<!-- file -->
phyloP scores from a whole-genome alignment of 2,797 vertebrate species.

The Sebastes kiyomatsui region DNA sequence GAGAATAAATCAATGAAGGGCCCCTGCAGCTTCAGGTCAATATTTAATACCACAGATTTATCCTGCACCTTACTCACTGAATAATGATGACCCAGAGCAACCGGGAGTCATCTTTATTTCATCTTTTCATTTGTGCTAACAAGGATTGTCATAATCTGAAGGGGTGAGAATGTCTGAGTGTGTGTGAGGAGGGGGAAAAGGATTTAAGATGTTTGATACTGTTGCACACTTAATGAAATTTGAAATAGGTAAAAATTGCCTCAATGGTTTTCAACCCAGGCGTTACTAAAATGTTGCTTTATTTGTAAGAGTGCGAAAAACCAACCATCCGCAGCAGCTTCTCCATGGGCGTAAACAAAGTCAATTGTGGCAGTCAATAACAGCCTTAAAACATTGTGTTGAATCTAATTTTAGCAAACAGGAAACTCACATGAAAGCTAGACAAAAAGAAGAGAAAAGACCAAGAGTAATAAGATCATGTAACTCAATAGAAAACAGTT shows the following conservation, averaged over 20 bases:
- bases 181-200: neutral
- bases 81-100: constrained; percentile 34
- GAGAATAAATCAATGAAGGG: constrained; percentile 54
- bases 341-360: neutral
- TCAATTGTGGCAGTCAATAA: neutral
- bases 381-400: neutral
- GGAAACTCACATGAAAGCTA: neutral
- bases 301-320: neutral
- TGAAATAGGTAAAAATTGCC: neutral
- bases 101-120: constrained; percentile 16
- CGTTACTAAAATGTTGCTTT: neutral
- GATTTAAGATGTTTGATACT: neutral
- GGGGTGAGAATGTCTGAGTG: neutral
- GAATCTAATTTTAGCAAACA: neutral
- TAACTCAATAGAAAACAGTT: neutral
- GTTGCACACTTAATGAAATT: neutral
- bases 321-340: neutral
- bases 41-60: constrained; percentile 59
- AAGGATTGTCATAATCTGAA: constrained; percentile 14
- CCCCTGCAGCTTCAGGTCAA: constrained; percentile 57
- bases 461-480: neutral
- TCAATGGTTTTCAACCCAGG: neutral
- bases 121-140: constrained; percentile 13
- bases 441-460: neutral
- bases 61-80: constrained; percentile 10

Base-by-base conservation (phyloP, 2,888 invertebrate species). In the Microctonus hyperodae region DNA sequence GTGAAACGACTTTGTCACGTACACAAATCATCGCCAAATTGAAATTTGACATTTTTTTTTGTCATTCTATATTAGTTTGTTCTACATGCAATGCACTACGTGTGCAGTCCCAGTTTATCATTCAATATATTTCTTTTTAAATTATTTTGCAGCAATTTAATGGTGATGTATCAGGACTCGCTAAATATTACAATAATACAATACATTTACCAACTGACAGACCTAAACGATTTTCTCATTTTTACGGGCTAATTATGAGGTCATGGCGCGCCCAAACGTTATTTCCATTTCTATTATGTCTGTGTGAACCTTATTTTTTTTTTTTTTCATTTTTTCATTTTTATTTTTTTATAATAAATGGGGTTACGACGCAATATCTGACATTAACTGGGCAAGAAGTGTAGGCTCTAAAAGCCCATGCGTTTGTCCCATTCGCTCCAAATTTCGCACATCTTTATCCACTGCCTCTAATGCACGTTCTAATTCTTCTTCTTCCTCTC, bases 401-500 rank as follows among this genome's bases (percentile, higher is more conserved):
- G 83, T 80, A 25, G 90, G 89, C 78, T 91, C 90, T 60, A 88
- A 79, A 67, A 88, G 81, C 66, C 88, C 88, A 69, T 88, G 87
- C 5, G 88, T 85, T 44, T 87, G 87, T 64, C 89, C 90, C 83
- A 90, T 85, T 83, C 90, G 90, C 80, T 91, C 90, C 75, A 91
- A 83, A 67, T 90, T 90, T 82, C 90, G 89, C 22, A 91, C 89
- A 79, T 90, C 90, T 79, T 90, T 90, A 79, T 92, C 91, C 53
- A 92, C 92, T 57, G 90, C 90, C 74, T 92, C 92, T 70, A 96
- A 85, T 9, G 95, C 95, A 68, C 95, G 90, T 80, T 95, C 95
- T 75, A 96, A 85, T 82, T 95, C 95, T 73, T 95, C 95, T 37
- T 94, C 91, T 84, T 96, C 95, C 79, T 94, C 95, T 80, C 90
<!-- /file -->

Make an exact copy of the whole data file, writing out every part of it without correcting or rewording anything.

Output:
phyloP scores from a whole-genome alignment of 2,797 vertebrate species.

The Sebastes kiyomatsui region DNA sequence GAGAATAAATCAATGAAGGGCCCCTGCAGCTTCAGGTCAATATTTAATACCACAGATTTATCCTGCACCTTACTCACTGAATAATGATGACCCAGAGCAACCGGGAGTCATCTTTATTTCATCTTTTCATTTGTGCTAACAAGGATTGTCATAATCTGAAGGGGTGAGAATGTCTGAGTGTGTGTGAGGAGGGGGAAAAGGATTTAAGATGTTTGATACTGTTGCACACTTAATGAAATTTGAAATAGGTAAAAATTGCCTCAATGGTTTTCAACCCAGGCGTTACTAAAATGTTGCTTTATTTGTAAGAGTGCGAAAAACCAACCATCCGCAGCAGCTTCTCCATGGGCGTAAACAAAGTCAATTGTGGCAGTCAATAACAGCCTTAAAACATTGTGTTGAATCTAATTTTAGCAAACAGGAAACTCACATGAAAGCTAGACAAAAAGAAGAGAAAAGACCAAGAGTAATAAGATCATGTAACTCAATAGAAAACAGTT shows the following conservation, averaged over 20 bases:
- bases 181-200: neutral
- bases 81-100: constrained; percentile 34
- GAGAATAAATCAATGAAGGG: constrained; percentile 54
- bases 341-360: neutral
- TCAATTGTGGCAGTCAATAA: neutral
- bases 381-400: neutral
- GGAAACTCACATGAAAGCTA: neutral
- bases 301-320: neutral
- TGAAATAGGTAAAAATTGCC: neutral
- bases 101-120: constrained; percentile 16
- CGTTACTAAAATGTTGCTTT: neutral
- GATTTAAGATGTTTGATACT: neutral
- GGGGTGAGAATGTCTGAGTG: neutral
- GAATCTAATTTTAGCAAACA: neutral
- TAACTCAATAGAAAACAGTT: neutral
- GTTGCACACTTAATGAAATT: neutral
- bases 321-340: neutral
- bases 41-60: constrained; percentile 59
- AAGGATTGTCATAATCTGAA: constrained; percentile 14
- CCCCTGCAGCTTCAGGTCAA: constrained; percentile 57
- bases 461-480: neutral
- TCAATGGTTTTCAACCCAGG: neutral
- bases 121-140: constrained; percentile 13
- bases 441-460: neutral
- bases 61-80: constrained; percentile 10

Base-by-base conservation (phyloP, 2,888 invertebrate species). In the Microctonus hyperodae region DNA sequence GTGAAACGACTTTGTCACGTACACAAATCATCGCCAAATTGAAATTTGACATTTTTTTTTGTCATTCTATATTAGTTTGTTCTACATGCAATGCACTACGTGTGCAGTCCCAGTTTATCATTCAATATATTTCTTTTTAAATTATTTTGCAGCAATTTAATGGTGATGTATCAGGACTCGCTAAATATTACAATAATACAATACATTTACCAACTGACAGACCTAAACGATTTTCTCATTTTTACGGGCTAATTATGAGGTCATGGCGCGCCCAAACGTTATTTCCATTTCTATTATGTCTGTGTGAACCTTATTTTTTTTTTTTTTCATTTTTTCATTTTTATTTTTTTATAATAAATGGGGTTACGACGCAATATCTGACATTAACTGGGCAAGAAGTGTAGGCTCTAAAAGCCCATGCGTTTGTCCCATTCGCTCCAAATTTCGCACATCTTTATCCACTGCCTCTAATGCACGTTCTAATTCTTCTTCTTCCTCTC, bases 401-500 rank as follows among this genome's bases (percentile, higher is more conserved):
- G 83, T 80, A 25, G 90, G 89, C 78, T 91, C 90, T 60, A 88
- A 79, A 67, A 88, G 81, C 66, C 88, C 88, A 69, T 88, G 87
- C 5, G 88, T 85, T 44, T 87, G 87, T 64, C 89, C 90, C 83
- A 90, T 85, T 83, C 90, G 90, C 80, T 91, C 90, C 75, A 91
- A 83, A 67, T 90, T 90, T 82, C 90, G 89, C 22, A 91, C 89
- A 79, T 90, C 90, T 79, T 90, T 90, A 79, T 92, C 91, C 53
- A 92, C 92, T 57, G 90, C 90, C 74, T 92, C 92, T 70, A 96
- A 85, T 9, G 95, C 95, A 68, C 95, G 90, T 80, T 95, C 95
- T 75, A 96, A 85, T 82, T 95, C 95, T 73, T 95, C 95, T 37
- T 94, C 91, T 84, T 96, C 95, C 79, T 94, C 95, T 80, C 90